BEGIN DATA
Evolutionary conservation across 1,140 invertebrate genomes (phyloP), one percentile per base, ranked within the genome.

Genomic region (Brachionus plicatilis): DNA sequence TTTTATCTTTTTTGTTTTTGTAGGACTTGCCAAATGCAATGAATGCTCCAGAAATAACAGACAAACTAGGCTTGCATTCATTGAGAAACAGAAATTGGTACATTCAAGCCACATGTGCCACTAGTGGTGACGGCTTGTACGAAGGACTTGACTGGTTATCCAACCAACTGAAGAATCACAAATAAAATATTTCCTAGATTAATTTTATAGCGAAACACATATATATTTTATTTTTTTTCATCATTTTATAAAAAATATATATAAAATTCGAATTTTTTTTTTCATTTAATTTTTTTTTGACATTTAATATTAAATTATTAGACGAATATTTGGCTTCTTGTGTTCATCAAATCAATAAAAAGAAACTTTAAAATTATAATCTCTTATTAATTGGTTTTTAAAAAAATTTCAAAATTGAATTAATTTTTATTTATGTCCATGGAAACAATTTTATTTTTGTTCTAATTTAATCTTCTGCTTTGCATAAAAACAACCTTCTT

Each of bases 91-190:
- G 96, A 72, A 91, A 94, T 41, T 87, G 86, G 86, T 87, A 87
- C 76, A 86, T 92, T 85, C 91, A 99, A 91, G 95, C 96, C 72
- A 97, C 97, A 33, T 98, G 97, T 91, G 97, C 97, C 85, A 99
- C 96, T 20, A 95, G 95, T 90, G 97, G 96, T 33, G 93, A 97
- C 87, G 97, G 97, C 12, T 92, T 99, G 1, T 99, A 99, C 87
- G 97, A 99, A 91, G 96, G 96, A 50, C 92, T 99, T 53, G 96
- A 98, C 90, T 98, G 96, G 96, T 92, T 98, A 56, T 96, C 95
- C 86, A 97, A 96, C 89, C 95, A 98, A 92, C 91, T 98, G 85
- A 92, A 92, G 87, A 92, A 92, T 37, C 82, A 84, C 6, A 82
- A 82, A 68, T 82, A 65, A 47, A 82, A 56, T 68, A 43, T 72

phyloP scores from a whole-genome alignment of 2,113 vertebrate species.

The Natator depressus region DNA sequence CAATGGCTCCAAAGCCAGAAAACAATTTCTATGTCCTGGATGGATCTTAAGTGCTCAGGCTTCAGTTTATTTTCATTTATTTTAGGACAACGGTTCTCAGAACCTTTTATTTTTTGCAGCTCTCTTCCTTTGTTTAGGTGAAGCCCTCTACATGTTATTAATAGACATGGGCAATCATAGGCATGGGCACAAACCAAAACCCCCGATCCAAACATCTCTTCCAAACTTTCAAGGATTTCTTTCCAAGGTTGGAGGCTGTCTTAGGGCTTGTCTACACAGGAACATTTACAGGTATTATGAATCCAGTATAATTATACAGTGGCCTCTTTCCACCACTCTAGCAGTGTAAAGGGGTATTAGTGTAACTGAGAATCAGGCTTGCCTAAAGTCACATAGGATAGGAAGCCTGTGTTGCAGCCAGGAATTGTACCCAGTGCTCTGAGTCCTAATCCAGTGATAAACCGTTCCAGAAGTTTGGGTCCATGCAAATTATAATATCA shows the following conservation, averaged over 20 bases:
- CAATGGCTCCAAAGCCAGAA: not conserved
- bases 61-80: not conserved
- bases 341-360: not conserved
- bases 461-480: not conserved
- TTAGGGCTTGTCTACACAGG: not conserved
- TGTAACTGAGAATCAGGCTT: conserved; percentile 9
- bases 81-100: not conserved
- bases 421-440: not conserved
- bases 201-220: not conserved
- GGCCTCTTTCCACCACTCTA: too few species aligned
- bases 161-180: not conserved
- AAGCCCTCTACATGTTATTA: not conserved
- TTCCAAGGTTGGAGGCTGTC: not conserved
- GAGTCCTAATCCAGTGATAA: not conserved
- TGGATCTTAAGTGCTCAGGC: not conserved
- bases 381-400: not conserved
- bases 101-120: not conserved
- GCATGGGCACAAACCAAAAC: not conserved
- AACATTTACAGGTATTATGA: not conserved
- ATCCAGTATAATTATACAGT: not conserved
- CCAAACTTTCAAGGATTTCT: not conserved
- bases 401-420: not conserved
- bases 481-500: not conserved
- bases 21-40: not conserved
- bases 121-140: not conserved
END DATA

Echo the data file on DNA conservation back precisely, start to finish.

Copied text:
Evolutionary conservation across 1,140 invertebrate genomes (phyloP), one percentile per base, ranked within the genome.

Genomic region (Brachionus plicatilis): DNA sequence TTTTATCTTTTTTGTTTTTGTAGGACTTGCCAAATGCAATGAATGCTCCAGAAATAACAGACAAACTAGGCTTGCATTCATTGAGAAACAGAAATTGGTACATTCAAGCCACATGTGCCACTAGTGGTGACGGCTTGTACGAAGGACTTGACTGGTTATCCAACCAACTGAAGAATCACAAATAAAATATTTCCTAGATTAATTTTATAGCGAAACACATATATATTTTATTTTTTTTCATCATTTTATAAAAAATATATATAAAATTCGAATTTTTTTTTTCATTTAATTTTTTTTTGACATTTAATATTAAATTATTAGACGAATATTTGGCTTCTTGTGTTCATCAAATCAATAAAAAGAAACTTTAAAATTATAATCTCTTATTAATTGGTTTTTAAAAAAATTTCAAAATTGAATTAATTTTTATTTATGTCCATGGAAACAATTTTATTTTTGTTCTAATTTAATCTTCTGCTTTGCATAAAAACAACCTTCTT

Each of bases 91-190:
- G 96, A 72, A 91, A 94, T 41, T 87, G 86, G 86, T 87, A 87
- C 76, A 86, T 92, T 85, C 91, A 99, A 91, G 95, C 96, C 72
- A 97, C 97, A 33, T 98, G 97, T 91, G 97, C 97, C 85, A 99
- C 96, T 20, A 95, G 95, T 90, G 97, G 96, T 33, G 93, A 97
- C 87, G 97, G 97, C 12, T 92, T 99, G 1, T 99, A 99, C 87
- G 97, A 99, A 91, G 96, G 96, A 50, C 92, T 99, T 53, G 96
- A 98, C 90, T 98, G 96, G 96, T 92, T 98, A 56, T 96, C 95
- C 86, A 97, A 96, C 89, C 95, A 98, A 92, C 91, T 98, G 85
- A 92, A 92, G 87, A 92, A 92, T 37, C 82, A 84, C 6, A 82
- A 82, A 68, T 82, A 65, A 47, A 82, A 56, T 68, A 43, T 72

phyloP scores from a whole-genome alignment of 2,113 vertebrate species.

The Natator depressus region DNA sequence CAATGGCTCCAAAGCCAGAAAACAATTTCTATGTCCTGGATGGATCTTAAGTGCTCAGGCTTCAGTTTATTTTCATTTATTTTAGGACAACGGTTCTCAGAACCTTTTATTTTTTGCAGCTCTCTTCCTTTGTTTAGGTGAAGCCCTCTACATGTTATTAATAGACATGGGCAATCATAGGCATGGGCACAAACCAAAACCCCCGATCCAAACATCTCTTCCAAACTTTCAAGGATTTCTTTCCAAGGTTGGAGGCTGTCTTAGGGCTTGTCTACACAGGAACATTTACAGGTATTATGAATCCAGTATAATTATACAGTGGCCTCTTTCCACCACTCTAGCAGTGTAAAGGGGTATTAGTGTAACTGAGAATCAGGCTTGCCTAAAGTCACATAGGATAGGAAGCCTGTGTTGCAGCCAGGAATTGTACCCAGTGCTCTGAGTCCTAATCCAGTGATAAACCGTTCCAGAAGTTTGGGTCCATGCAAATTATAATATCA shows the following conservation, averaged over 20 bases:
- CAATGGCTCCAAAGCCAGAA: not conserved
- bases 61-80: not conserved
- bases 341-360: not conserved
- bases 461-480: not conserved
- TTAGGGCTTGTCTACACAGG: not conserved
- TGTAACTGAGAATCAGGCTT: conserved; percentile 9
- bases 81-100: not conserved
- bases 421-440: not conserved
- bases 201-220: not conserved
- GGCCTCTTTCCACCACTCTA: too few species aligned
- bases 161-180: not conserved
- AAGCCCTCTACATGTTATTA: not conserved
- TTCCAAGGTTGGAGGCTGTC: not conserved
- GAGTCCTAATCCAGTGATAA: not conserved
- TGGATCTTAAGTGCTCAGGC: not conserved
- bases 381-400: not conserved
- bases 101-120: not conserved
- GCATGGGCACAAACCAAAAC: not conserved
- AACATTTACAGGTATTATGA: not conserved
- ATCCAGTATAATTATACAGT: not conserved
- CCAAACTTTCAAGGATTTCT: not conserved
- bases 401-420: not conserved
- bases 481-500: not conserved
- bases 21-40: not conserved
- bases 121-140: not conserved